Opportunities for young screenwriters from Nordic countries are important for fostering new talent. Northern script is an event aimed to help aspiring storytellers from Nordic countries to network. It offers workshops for young writers in the following countries;

  • Norway
  • Denmark
  • Sweden
  • Iceland
  • Faroe Islands
  • Finland 
  • Greenland
  • Sápmi/Samiland
  • Åland Islands

In this blog, we’ll go over the workshop facilitated in Iceland on the 14th of May 2022. We’ll go over what was discussed, give some examples, tips and tricks, and finally some pointers from the facilitator, Kolbrún Anna Björnsdóttir.


 We were seated in a lecture room in ‘Kvikmyndaskóli Íslands’. There weren’t many of us but as we say in Iceland ‘Fáment en góðment’, which translates to ‘few people but good people’. Kolbrún began by explaining what Northern script is about – a nordic screenwriting contest, opportunities for young screenwriters in the Nordic countries, and so forth – then dove straight into her PowerPoint, telling us how one can put all stories into 6 categories (more on that later) and discussing the ‘science’ of scriptwriting. The workshop was beginner-friendly and Kolbrún created an atmosphere that made you feel comfortable asking questions, and there were a lot of questions. She talked about formatting and helped us fit our favorite films into the 6 categories in order to better understand what she was talking about (again, more on that later). Overall, it was a beginner-friendly workshop that offered good advice and insight for participants taking their first steps in screenwriting.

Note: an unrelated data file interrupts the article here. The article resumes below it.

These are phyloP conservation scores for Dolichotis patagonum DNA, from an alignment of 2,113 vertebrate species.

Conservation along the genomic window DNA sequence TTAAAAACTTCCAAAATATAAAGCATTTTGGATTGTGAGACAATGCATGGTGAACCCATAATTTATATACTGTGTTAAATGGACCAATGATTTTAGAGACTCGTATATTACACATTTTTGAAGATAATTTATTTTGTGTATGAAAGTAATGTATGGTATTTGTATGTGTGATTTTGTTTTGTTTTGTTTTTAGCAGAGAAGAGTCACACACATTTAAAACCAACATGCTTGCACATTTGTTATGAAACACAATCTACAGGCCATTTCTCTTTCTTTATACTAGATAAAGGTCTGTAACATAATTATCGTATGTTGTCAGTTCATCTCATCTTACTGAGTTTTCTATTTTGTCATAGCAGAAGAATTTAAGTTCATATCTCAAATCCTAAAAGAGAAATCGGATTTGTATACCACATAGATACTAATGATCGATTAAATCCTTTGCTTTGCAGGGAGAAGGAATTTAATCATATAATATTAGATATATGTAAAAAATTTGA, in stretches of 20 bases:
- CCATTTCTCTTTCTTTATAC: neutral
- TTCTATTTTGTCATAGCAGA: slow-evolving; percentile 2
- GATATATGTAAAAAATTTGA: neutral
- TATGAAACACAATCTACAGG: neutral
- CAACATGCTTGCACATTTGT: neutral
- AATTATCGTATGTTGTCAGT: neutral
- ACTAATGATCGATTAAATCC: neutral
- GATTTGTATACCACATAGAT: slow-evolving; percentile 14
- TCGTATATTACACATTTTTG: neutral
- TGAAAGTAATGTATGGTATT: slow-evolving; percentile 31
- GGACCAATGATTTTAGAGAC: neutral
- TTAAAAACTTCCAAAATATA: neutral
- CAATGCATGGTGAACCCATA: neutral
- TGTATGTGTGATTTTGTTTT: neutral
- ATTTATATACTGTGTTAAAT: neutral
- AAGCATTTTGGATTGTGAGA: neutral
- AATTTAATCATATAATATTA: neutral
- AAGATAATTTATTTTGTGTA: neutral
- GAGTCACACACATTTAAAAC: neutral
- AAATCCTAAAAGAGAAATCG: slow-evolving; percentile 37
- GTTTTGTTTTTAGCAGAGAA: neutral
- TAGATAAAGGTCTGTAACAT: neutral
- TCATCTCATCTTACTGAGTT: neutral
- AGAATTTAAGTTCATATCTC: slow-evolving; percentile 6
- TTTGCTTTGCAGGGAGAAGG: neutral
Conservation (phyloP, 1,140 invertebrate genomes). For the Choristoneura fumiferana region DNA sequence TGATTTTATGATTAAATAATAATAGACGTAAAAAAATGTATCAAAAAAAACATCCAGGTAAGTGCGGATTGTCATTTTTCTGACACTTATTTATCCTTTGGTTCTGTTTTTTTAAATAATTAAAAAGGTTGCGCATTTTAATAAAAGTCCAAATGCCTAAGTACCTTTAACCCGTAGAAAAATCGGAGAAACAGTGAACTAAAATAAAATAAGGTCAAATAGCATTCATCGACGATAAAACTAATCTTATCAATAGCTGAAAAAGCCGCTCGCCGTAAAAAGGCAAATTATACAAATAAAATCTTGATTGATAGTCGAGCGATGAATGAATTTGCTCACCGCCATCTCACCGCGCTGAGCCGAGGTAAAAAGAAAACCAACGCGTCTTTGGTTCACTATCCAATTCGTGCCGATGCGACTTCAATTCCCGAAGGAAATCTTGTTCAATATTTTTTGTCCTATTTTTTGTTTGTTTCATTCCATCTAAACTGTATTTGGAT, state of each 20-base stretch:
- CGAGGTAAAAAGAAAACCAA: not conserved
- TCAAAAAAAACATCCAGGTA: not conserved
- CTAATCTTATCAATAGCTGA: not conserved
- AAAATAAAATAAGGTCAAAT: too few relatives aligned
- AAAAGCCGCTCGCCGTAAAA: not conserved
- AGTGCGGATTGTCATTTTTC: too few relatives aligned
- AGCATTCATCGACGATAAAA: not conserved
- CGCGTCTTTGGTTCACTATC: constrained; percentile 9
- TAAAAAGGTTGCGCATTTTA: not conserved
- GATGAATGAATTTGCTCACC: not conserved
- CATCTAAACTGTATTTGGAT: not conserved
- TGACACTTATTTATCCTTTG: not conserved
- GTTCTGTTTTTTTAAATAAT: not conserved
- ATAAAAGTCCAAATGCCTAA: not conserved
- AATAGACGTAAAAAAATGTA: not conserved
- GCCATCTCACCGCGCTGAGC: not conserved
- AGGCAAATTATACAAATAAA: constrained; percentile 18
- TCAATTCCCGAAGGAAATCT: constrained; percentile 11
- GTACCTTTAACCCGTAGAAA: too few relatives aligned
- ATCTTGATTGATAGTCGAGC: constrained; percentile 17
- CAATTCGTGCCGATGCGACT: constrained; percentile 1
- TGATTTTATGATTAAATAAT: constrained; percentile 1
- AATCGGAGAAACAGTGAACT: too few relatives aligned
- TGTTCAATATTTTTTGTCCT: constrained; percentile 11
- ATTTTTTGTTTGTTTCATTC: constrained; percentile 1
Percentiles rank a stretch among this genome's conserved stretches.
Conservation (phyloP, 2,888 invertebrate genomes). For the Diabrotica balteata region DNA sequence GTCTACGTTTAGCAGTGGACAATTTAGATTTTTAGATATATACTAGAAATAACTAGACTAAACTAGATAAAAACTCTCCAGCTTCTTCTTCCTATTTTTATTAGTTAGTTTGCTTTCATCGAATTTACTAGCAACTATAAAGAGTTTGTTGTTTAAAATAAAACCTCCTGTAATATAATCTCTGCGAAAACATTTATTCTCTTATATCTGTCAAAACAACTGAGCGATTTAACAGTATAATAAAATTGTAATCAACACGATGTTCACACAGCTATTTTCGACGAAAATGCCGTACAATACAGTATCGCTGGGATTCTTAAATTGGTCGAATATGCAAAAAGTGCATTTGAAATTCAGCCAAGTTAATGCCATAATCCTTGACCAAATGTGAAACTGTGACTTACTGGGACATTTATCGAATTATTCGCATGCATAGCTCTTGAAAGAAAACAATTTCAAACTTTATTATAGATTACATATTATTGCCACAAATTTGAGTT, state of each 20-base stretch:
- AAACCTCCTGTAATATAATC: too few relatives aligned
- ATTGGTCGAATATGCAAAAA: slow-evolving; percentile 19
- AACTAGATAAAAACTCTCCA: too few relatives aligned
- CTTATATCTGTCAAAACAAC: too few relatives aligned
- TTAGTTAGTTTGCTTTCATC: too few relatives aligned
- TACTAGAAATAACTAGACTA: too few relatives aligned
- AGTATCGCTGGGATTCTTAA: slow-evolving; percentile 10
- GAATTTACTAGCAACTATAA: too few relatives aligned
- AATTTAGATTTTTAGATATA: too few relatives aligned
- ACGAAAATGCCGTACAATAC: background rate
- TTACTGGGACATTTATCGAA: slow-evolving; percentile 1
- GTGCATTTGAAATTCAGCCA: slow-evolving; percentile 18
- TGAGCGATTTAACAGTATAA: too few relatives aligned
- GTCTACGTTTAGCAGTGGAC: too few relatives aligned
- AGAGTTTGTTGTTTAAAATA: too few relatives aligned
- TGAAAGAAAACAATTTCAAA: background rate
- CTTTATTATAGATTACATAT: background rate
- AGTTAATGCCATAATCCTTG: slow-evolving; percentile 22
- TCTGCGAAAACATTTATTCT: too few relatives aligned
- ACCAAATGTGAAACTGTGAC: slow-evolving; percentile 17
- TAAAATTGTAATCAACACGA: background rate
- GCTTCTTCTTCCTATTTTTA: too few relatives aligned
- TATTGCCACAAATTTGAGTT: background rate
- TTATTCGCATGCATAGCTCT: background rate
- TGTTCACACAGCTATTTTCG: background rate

To get into more detail, Kolbrún went over the core elements that make up a story. First, she mentioned the 6 stories of man, she explained that most – if not all – stories humans have ever created can be sorted into 1 of these 6 archetypes; 

  1. Rags to riches – a steady rise from bad to good fortune
  2. Riches to rags – a fall from good to bad, a tragedy
  3. Icarus – a rise then a fall in fortune
  4. Oedipus – a fall, a rise then a fall again
  5. Cinderella – rise, fall, rise
  6. Man in a hole – fall, rise

Looks like originality is out the window… Well not exactly, Kolbrún reassured us that everyone has their own unique experience and point of view to bring to a story, so if you were to ask ’’what makes my story original?’’ Kolbrún would answer; 


Kolbrún also introduced us to the 8-point story arc to help us simplify and see stories more clearly. These 8 points are as follows:

  1. Stasis:
    Here you introduce your character and the world they live in.
  2. Trigger:

Something is introduced that threatens or changes the world of the character. This could be a want or need they have or an external force. 

  1. The quest:

Now your character has been thrust into unfamiliar circumstances

  1. Surprise:

Something unexpected happens along the way

  1. Critical choice: 

  Your character is forced to make a hard choice, it’s very popular that this choice be between their want and their need.

  1. The climax: